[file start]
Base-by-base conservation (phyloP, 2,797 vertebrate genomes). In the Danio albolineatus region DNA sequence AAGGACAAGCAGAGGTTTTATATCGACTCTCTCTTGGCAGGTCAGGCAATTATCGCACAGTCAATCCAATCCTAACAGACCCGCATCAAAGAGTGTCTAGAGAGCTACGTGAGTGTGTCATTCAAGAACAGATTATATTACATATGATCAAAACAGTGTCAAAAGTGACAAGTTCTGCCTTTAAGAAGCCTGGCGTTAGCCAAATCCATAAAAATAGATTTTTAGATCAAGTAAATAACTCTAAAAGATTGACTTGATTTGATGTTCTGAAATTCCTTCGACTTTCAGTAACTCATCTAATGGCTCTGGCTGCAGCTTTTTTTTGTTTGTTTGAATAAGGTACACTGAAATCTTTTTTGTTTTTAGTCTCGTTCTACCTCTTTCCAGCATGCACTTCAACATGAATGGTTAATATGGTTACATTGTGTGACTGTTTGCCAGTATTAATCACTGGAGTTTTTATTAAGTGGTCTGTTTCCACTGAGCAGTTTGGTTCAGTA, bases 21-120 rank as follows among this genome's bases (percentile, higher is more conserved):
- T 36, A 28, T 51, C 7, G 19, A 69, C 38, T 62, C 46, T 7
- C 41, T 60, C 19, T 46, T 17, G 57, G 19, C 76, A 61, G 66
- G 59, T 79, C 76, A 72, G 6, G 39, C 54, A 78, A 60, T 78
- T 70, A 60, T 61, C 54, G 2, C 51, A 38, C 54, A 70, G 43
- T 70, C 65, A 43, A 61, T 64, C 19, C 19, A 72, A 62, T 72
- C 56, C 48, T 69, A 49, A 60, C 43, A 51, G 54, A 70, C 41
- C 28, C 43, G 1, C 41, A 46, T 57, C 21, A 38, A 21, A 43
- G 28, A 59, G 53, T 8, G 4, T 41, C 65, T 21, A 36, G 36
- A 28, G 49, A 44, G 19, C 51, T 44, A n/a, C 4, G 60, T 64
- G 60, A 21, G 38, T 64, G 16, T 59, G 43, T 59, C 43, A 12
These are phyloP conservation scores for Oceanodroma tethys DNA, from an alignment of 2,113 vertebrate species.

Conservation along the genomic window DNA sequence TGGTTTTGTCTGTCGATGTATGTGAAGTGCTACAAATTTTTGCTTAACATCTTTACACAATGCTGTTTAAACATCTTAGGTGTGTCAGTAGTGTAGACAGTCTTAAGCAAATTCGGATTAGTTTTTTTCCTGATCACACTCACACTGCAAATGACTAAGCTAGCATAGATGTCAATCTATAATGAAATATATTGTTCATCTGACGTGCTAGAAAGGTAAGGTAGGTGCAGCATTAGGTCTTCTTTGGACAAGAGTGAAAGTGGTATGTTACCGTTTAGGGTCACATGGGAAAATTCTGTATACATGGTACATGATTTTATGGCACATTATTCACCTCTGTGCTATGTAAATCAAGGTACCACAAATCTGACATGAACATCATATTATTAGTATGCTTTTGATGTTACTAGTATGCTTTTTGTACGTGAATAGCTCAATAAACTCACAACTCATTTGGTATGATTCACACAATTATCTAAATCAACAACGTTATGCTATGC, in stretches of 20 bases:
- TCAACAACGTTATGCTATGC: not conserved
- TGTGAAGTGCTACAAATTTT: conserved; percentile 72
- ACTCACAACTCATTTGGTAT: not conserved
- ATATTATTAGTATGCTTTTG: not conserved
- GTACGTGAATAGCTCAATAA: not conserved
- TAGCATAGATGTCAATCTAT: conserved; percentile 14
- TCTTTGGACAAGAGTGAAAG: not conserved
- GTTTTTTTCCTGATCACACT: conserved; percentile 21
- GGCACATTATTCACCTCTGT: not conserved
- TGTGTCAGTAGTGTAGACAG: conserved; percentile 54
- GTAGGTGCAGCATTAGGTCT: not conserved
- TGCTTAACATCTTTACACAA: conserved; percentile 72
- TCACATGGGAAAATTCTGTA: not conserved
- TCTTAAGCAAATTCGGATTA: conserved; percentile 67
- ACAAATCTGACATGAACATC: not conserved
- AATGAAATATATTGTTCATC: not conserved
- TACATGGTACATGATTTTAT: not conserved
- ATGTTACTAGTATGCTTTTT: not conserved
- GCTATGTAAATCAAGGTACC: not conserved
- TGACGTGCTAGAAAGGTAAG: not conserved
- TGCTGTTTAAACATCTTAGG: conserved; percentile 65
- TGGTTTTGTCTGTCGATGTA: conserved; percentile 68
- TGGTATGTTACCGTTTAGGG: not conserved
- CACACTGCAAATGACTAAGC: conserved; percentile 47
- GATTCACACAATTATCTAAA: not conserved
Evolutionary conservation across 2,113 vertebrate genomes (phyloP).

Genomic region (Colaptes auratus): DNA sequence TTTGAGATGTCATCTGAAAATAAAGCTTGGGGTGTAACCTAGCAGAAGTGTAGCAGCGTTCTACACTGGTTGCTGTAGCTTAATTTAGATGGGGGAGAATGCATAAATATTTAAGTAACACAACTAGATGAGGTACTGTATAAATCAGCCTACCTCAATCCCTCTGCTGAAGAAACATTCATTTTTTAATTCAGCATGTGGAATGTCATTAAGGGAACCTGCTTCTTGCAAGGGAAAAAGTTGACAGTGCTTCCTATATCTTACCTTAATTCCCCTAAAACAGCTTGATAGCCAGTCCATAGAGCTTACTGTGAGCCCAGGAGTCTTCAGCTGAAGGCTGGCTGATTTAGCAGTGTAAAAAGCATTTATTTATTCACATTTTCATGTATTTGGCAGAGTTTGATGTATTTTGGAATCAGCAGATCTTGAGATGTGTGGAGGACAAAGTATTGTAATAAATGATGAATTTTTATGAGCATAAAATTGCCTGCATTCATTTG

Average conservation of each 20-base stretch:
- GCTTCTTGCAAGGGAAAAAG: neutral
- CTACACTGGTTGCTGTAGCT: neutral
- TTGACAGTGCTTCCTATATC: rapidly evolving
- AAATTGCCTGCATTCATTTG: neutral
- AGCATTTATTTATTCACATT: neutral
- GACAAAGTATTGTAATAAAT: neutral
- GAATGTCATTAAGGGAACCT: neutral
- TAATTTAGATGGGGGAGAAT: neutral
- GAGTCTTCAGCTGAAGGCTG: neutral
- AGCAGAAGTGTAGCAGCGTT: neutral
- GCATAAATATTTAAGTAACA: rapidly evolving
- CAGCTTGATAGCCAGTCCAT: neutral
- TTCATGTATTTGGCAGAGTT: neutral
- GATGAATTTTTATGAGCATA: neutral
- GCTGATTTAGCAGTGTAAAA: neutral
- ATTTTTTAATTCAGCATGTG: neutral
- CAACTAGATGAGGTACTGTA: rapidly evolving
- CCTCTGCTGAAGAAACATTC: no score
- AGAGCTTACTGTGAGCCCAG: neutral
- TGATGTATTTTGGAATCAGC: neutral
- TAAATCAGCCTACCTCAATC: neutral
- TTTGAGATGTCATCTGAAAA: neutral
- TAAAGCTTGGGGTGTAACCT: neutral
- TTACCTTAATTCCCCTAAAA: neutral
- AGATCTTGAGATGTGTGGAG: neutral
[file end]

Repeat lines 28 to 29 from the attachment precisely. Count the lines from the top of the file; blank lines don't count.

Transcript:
- ACAAATCTGACATGAACATC: not conserved
- AATGAAATATATTGTTCATC: not conserved